I am considering the wonderful world of tax lien investing in the Greater Nashville, TN Area. Since tax lien procedures vary state by state, I would like to hear some ideas as to how the process works in TN. Every time I try to find information, I can't, and when I call the tax assessor's office they sound like they know less than I do about tax liens. Below are my questions. Please help!
-Is it an auction? How exactly does the sale of the lien occur? (I know that they advertise it a month in advance and it only happens June-Jan in Davidson County)
-Are you required to pay taxes during the redemption period? If so, are the "redeemers" required to pay you the amount you paid for the lien, the 10% (TN is 10%) and the taxes you paid during the redemption period?
-Is there anyway to shorten the redemption period?
-What's the best (most affordable, most accurate and then best value) means for researching a tax lien property before you buy the property from the owner or buy the lien at the sale? (Wanting to make sure their are no other claims to the property and I do not want to have to pay a title company $150 for every property that needs to be researched if I do not have to)
-What happens to a property if the lien is not sold at tax lien sale?
-I saw a $1.3 Million property tax lien sell for $27,000.00, does that mean that the buyer could have just bought a $1.3 Million for $27,000?
I'm sure their are more questions, but those are the big ones that I have right now. Thank you!
Most counties will have info about tax liens on their website.
Found this with a Google search for "nashville tn tax liens' it wasn't hard to find. tax sale info
Many states will have state laws on line. Lexus Nexis I believe has them. You can read the laws and learn a lot about how tax sale is done in your state. Also talk to attorneys that specialize in tax sale.
-What's the best (most affordable, most accurate and then best value) means for researching a tax lien property before you buy the property from the owner or buy the lien at the sale?
Some of this info is available online. In my state I can search judgements, the land records, and court cases online. Much of this is not needed depending on your state laws. Usually tax sale wipes out any other claims on the property.
Ned Carey, Crab Properties LLC | http://baltimorerealestateinvestingblog.com/
There is a link in my post in that thread to the statutes that should explain if taxes are paid during the redemption period and who should pay them.
The only way to shorten the redemption period is to buy the property from the owner who owns the taxes. However you need to check the statutes to see if you are even allowed to contact the owner if you bought the tax deed.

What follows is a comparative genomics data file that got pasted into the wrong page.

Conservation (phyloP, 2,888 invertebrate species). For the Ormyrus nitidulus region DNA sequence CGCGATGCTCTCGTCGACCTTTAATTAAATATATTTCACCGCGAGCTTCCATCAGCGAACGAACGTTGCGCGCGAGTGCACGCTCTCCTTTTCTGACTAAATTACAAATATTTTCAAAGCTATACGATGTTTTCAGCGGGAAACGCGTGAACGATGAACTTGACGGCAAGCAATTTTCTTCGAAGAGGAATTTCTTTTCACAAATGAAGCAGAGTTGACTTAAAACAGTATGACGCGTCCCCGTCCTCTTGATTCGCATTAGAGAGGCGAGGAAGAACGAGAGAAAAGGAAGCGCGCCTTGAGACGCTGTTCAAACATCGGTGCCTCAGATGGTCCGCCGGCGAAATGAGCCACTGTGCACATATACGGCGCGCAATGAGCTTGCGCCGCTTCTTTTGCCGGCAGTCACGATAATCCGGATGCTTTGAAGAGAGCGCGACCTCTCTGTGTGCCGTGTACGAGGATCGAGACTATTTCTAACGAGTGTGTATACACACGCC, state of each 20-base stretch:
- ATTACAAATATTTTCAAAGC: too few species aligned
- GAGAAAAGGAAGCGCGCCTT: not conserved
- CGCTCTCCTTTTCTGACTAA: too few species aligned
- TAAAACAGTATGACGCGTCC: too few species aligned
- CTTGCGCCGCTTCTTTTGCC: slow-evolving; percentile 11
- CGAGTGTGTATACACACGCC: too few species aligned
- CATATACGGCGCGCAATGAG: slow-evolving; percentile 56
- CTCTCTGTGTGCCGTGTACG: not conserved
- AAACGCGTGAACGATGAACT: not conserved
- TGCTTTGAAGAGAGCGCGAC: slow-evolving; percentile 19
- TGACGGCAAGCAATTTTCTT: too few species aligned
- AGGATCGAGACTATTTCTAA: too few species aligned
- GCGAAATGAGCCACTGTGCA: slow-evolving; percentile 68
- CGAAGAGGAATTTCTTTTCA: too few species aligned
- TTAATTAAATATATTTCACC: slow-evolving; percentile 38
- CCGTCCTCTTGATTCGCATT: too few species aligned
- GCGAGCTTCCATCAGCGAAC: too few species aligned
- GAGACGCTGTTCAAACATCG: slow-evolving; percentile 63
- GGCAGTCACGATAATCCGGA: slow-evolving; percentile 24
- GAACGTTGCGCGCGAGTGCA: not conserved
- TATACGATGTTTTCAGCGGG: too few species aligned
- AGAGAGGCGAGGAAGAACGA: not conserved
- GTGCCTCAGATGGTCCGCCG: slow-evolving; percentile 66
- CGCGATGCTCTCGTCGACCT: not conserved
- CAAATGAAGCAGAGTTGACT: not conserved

As far as the buy a deed for $27,000 on a $1.3 million home - yes they own the tax deed. Again the statutes will tell you which (if any) other liens, or encumbrances survive a tax deed sale.
I'm from the Chicago area but I look at the Nashville area deeds from time-to-time. A great area to invest.
Redemption period in Tennessee is one year.
You will not be able to get a title policy for 10 years unless you get the sale certified through a third party vendor.
Watch out for "white elephants". If there is something inherently wrong, such as a utility easement that renders a lot unbuildable, or a subdivision that doesn't show a parcel split on an online map but is recorded, there are often reasons why properties wind up being given up just for taxes, and you should not take them for granted.
If you buy a condominium, you will be responsible for association fees immediately.
And finally, don't be dumb and forget to file your deed. I'm filing suit to quiet title next week with an individual who purchased a property at tax sale that I purchased over a year later. He didn't file his deed. He's about to lose $25,000 because of Tennessee's race to record statutes.
@Steve Chaisson on another thread, @Jerry K. posted a link to an attorney's explanation of the TN tax deed statutes (BP thread on TN tax sales). The attorney said that the redemption period is 1 year (which you stated), but the former owner realistically has 3 years total (2 years to take the owner to court after the redemption period) to redeem the property. This means that you won't be able to do quiet title for at least 3 years. That was my interpretation of the lawyer's interpretation. I could be wrong, so read what he wrote to get it straight from the horse's mouth.
I purchased a property from an owner of record who had his property sold at a tax sale. The gentleman who purchased the property at the tax sale did not record his deed. He saw my listing then recorded it after my deed was recorded. I did not have actual or constructive notice of the sale. The deal was brought to me by a wholesaler. The guy who bought it for 25k at the tax sale is about to lose his entire investment because he forgot to record his deed.
When you said 10 years I thought you were saying you had to wait that long to file for quiet title. Thanks for clearing that up Steve!
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